Nearly every time someone criticizes rubrics or speaks to the damage they inflict on learners, I can’t help but agree with their criticisms. The problem is, the tool they’re criticizing often isn’t a rubric and the way they’re using it is all wrong.
If you take to Google, you’ll be hard pressed to find one common definition of what a rubric is. As Jennifer Borgioli suggests, rubrics have a long history, and the criteria seem to shift quite a bit.
If quality is hard to define, how can I tell that a rubric is a mess?
Because it isn’t performing in a way that promotes learning.
Sometimes, the problem is solved by simply redesigning the rubric. Most of the time though, teachers need to change how they’re using the rubric as well.
Here are five ways to clean up a messy rubric:
1. First, know and honor the attributes of quality rubrics. They aren’t about grades, evaluation, or standardization. They’re about making expectations as transparent as possible, providing learners a clear pathway to follow as they strive to get better at something that really matters, and giving everyone criteria to speak to as they provide one another formative feedback.
2. Craft rubrics with your students. Begin by determining what learners will create, and show them how to commit creative theft. Challenge them to locate and study a bunch of examples. Coach them to name the criteria that define what quality looks like. Let them use what they’re learning to begin crafting a rubric. This helps them create a plan of attack for themselves. It helps them distinguish degrees of quality as well. Predicting stages of proficiency is clarifying. It helps learners create a pathway to success as well.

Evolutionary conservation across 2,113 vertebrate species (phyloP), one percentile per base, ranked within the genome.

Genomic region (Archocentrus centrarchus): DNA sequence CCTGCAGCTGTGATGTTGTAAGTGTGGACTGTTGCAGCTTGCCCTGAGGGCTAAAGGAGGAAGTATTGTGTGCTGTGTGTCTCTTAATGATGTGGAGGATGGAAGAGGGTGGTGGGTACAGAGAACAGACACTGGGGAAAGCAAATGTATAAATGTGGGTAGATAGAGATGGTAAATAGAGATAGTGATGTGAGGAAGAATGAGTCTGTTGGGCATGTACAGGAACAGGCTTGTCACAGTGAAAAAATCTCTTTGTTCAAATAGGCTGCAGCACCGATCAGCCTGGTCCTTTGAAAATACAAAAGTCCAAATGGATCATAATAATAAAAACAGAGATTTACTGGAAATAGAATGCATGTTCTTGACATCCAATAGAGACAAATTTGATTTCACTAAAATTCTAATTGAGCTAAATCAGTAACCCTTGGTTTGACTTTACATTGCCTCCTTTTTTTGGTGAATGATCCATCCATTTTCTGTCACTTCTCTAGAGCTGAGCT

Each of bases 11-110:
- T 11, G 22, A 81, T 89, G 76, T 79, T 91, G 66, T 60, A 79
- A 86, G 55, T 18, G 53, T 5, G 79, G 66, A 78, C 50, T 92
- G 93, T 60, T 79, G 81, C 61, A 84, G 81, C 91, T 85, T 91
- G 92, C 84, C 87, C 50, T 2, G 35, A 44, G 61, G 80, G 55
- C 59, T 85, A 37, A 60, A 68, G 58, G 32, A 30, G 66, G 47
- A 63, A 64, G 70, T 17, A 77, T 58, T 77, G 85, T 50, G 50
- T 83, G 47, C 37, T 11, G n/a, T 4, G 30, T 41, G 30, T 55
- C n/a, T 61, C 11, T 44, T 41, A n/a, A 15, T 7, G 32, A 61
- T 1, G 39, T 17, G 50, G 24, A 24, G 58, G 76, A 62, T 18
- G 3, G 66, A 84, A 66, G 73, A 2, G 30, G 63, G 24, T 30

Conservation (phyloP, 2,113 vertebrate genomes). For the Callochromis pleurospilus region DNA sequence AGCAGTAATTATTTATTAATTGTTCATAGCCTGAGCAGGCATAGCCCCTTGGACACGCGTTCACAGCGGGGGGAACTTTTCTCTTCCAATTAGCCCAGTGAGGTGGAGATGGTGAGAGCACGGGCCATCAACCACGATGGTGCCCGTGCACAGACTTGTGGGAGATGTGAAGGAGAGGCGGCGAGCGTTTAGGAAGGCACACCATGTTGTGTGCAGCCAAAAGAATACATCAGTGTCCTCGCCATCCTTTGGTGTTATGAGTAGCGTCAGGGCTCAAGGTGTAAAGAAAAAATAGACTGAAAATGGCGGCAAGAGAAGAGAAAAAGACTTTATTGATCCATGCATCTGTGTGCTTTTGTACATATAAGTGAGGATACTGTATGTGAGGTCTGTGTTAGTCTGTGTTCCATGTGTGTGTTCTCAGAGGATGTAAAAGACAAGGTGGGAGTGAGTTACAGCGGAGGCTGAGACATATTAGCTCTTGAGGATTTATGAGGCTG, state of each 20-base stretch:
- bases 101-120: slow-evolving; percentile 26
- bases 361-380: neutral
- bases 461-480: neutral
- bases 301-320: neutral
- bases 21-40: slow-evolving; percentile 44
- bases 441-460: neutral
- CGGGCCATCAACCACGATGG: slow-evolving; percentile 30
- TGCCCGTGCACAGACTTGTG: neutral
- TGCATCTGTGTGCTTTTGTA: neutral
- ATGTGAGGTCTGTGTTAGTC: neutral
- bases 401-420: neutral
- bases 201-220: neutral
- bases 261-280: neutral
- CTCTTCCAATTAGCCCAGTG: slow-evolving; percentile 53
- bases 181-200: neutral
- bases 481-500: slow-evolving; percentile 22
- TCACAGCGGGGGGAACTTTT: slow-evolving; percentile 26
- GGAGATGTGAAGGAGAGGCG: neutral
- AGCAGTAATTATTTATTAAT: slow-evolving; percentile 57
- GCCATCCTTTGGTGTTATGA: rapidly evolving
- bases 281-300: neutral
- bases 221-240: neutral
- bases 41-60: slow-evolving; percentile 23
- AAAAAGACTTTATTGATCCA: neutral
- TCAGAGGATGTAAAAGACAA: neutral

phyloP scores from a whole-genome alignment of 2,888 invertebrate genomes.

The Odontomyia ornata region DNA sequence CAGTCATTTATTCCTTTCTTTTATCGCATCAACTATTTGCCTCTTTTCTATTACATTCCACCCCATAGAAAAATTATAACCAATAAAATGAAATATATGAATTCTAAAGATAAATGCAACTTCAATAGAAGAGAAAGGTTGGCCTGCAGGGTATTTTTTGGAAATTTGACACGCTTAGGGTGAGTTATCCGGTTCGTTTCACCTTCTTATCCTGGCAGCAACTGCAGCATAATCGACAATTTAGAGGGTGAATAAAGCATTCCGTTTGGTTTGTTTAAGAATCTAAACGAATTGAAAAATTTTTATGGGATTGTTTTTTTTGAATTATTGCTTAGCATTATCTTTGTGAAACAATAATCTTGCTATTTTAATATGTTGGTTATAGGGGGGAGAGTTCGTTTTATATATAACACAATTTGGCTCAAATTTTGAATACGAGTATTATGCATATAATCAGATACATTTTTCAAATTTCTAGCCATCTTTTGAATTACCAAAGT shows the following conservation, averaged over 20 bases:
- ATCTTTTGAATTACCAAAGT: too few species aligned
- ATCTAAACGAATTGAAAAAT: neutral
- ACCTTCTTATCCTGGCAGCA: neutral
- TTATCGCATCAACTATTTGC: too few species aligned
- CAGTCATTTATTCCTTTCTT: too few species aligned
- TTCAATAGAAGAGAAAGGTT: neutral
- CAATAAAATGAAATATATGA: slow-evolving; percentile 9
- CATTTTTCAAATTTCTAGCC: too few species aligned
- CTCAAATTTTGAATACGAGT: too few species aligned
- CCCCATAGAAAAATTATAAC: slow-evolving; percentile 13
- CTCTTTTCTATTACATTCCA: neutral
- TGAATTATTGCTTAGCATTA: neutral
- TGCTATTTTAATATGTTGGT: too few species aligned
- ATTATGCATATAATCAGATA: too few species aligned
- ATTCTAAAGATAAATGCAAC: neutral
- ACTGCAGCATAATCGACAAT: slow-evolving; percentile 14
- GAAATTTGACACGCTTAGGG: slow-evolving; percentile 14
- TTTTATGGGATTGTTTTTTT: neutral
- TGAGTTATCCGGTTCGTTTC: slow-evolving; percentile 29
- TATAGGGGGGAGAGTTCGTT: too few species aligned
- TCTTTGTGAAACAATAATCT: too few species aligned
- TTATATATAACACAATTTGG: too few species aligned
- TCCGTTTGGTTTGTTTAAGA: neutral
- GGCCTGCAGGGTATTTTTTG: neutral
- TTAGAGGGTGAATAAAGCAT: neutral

3. Quit speaking to what’s missing, lacking, weak, or broken. Craft rubrics in ways that speak to what is present and what learners might be ready to try next. Great rubrics prompt learners to wonder, “What if?” and “How might I?” They inspire conversations and plans, not judgments.
4. Use the rubric to promote learning…bit by bit. Rather than asking students to attend to all dimensions all at once, help them identify a single dimension of their work that they’d like to improve upon. Then, encourage them to isolate that dimension and the content of the levels aligned to it. Learners can use the rubric to set goals and create a pathway toward improvement. They can also use the rubrics to provide one another feedback. When they make new discoveries about what quality looks like, they should be encouraged to add these criteria. Rubrics aren’t sets of rules to follow, after all. They’re dynamic tools.
5. Ditch the numbers and leave grades out of the conversation. When rubrics are created with learners, and when they use them to self-assess, reflect, and provide feedback throughout the learning process, students gain confidence and achieve incredible things. When rubrics are attached to assignment directions and revisited only by the teacher when grades are applied, messes are made.
Are you a teacher who knows what it takes to clean up the mess created by lousy rubrics and misguided practices? I hope you’ll share your ideas below.
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A former English teacher, Angela Stockman is the founder of the WNY Young Writer's Studio, a community of writers and teachers of writing in Buffalo, New York. She is also an education consultant with expertise in curriculum design, instructional coaching, and assessment. Read more from Angela at Angelastockman.com.